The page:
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The Black Plague (or Black Death) was a disease that followed the trading ships from China into Europe. It was carried through the fleas on rats and caused a rapid and extremely painful death through swellings (buboes) and vomiting. Any disease that kills a third of the population (around 200 million people in Europe) has devestating affects on the population.
Towns closed their city gates to strangers and trade suffered. The disease lasted from 1328-1351 (1348-1350 in England) and it wiped out whole families, villages and communities. It left a devestated and uncertain population. There was a reactionary wave of religious fundamentalism, which included flagellent groups, but it really led to a breakdown of faith in established Christianity that led to the Reformation in later centuries.
The Black Death also had ramifications in wider society that in England directly linked to the Peasants revolt of 1381. The death of so many meant that labour was in very short supply, feudalism faltered and ended and this meant that farm labourers were able to move from one farm to the next looking for better wages.
The desire of the landed classes to re-establish control led to the Peasants Revolt. The Black Death was awful for those who died, but for the survivors it led to more chances. The Black Death further changed society as it began a movement from the countryside into the towns and also saw a move in farming to pasturing as it was less labour intensive. We can see a further impact in this in the growth of the english woolen industry.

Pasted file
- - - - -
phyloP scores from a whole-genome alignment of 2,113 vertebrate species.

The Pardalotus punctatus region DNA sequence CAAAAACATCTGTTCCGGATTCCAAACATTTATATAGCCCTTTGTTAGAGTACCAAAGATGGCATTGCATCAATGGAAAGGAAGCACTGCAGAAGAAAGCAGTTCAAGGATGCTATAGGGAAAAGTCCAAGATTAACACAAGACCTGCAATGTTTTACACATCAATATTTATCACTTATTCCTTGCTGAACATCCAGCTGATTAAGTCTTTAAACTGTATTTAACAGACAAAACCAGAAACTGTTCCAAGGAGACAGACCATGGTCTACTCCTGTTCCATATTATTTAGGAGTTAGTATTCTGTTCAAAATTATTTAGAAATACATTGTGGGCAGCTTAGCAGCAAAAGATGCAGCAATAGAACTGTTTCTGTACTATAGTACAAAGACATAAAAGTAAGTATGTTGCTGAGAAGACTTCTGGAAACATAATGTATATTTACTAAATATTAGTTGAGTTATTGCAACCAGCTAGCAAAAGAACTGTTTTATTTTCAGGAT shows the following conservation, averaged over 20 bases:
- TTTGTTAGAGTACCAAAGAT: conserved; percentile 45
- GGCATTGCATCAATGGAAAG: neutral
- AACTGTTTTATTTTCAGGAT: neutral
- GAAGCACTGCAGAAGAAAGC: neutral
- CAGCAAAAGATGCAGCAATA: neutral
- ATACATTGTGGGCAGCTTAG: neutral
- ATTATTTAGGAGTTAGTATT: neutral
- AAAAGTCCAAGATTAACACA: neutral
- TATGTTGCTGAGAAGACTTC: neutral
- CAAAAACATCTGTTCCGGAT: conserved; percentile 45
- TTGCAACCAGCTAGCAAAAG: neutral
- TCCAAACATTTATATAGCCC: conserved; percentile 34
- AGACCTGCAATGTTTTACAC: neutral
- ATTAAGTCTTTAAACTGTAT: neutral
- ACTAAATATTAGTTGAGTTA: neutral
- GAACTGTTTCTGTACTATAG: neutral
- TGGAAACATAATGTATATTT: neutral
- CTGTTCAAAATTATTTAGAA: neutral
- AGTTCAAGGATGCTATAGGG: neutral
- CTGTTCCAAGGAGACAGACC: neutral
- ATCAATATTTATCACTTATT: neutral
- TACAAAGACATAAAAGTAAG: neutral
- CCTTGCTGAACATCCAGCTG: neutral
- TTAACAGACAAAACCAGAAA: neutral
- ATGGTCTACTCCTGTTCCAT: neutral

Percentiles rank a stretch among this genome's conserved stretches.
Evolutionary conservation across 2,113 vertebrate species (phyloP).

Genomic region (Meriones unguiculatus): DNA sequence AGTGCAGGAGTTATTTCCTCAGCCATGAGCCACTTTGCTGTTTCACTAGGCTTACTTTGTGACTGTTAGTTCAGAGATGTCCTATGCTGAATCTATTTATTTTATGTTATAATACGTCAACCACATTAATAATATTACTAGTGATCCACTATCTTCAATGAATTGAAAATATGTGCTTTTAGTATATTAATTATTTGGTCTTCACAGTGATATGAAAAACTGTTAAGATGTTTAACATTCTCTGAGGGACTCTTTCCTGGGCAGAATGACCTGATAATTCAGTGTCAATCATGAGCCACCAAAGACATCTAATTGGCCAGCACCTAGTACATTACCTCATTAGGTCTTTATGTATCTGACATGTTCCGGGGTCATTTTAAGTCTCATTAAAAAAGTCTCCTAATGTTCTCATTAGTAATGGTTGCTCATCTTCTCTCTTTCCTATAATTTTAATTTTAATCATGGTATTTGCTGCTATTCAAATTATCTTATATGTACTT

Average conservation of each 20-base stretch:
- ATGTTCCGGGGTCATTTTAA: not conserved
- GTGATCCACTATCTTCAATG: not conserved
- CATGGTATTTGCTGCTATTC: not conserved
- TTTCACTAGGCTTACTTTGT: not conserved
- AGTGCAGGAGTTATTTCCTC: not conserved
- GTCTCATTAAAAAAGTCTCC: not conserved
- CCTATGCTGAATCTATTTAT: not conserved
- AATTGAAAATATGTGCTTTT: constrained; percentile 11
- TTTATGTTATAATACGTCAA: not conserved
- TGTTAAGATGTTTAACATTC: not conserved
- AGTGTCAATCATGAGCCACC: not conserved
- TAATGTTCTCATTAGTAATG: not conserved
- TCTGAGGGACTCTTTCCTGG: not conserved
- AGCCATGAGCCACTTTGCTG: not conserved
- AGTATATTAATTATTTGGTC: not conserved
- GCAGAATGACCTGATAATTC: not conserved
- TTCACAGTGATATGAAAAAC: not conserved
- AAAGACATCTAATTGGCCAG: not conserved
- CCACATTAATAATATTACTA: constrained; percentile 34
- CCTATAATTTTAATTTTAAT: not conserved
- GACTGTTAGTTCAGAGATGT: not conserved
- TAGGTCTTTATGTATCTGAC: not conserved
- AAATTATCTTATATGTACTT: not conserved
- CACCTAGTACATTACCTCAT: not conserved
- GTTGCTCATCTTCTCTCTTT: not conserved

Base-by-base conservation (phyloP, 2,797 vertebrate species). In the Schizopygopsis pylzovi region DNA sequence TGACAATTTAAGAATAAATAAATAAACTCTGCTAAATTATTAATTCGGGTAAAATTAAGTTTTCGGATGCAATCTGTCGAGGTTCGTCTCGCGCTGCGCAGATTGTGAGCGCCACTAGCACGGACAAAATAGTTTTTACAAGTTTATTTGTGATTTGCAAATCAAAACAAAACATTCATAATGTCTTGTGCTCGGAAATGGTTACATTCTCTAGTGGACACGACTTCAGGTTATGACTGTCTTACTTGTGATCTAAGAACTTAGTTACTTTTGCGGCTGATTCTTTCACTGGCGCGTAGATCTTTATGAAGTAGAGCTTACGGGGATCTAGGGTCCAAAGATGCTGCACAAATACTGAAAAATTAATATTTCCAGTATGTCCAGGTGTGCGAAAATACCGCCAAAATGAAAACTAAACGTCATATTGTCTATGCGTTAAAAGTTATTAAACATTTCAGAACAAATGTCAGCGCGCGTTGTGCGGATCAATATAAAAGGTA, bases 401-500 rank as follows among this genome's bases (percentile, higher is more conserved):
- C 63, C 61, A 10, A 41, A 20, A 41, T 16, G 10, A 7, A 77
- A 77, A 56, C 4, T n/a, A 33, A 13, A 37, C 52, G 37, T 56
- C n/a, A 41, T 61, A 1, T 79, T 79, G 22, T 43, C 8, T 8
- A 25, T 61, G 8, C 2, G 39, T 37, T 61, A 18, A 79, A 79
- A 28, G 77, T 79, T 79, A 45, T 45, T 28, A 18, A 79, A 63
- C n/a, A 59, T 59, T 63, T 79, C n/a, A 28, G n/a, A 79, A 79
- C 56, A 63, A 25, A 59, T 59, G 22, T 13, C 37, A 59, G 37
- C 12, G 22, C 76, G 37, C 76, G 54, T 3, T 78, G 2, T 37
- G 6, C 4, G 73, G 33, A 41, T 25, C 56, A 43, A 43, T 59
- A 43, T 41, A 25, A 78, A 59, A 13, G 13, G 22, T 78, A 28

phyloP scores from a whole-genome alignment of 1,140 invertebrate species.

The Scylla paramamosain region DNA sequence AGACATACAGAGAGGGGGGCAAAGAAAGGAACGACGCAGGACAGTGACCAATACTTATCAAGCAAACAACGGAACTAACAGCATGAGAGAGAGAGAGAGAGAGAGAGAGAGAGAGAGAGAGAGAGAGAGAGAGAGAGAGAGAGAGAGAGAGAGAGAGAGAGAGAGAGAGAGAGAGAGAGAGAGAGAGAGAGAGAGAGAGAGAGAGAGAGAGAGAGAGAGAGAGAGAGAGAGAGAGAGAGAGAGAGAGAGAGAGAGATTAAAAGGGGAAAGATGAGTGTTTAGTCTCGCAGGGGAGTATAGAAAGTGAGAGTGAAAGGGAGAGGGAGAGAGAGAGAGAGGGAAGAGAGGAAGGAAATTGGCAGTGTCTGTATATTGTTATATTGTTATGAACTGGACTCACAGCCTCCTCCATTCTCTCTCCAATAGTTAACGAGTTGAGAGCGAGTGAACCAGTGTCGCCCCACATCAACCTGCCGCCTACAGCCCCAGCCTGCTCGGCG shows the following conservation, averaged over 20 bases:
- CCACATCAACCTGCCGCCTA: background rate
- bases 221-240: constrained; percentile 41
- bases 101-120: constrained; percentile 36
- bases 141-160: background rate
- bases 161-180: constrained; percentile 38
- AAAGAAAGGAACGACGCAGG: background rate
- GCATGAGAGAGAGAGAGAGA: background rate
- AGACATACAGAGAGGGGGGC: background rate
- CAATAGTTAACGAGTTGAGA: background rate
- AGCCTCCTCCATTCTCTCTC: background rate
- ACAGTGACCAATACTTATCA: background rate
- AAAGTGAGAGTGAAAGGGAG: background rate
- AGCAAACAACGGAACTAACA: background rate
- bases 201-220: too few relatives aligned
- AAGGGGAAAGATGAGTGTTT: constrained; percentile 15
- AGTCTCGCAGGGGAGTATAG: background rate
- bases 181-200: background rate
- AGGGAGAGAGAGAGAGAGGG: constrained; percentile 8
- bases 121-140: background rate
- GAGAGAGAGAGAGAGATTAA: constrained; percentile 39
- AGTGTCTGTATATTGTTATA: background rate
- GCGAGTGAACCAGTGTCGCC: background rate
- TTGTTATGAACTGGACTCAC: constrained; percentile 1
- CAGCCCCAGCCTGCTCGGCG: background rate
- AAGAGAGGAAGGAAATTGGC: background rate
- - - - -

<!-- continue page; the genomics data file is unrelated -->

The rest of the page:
The negative impact of the disease, apart from killing 200 million people was the negative impact it had on peoples attitudes to 'outsiders.' The population turned on minorities such as the Jews who were blamed for the poisoning of wells (not possible in England as the Jews had been expelled pereviously from the country) .
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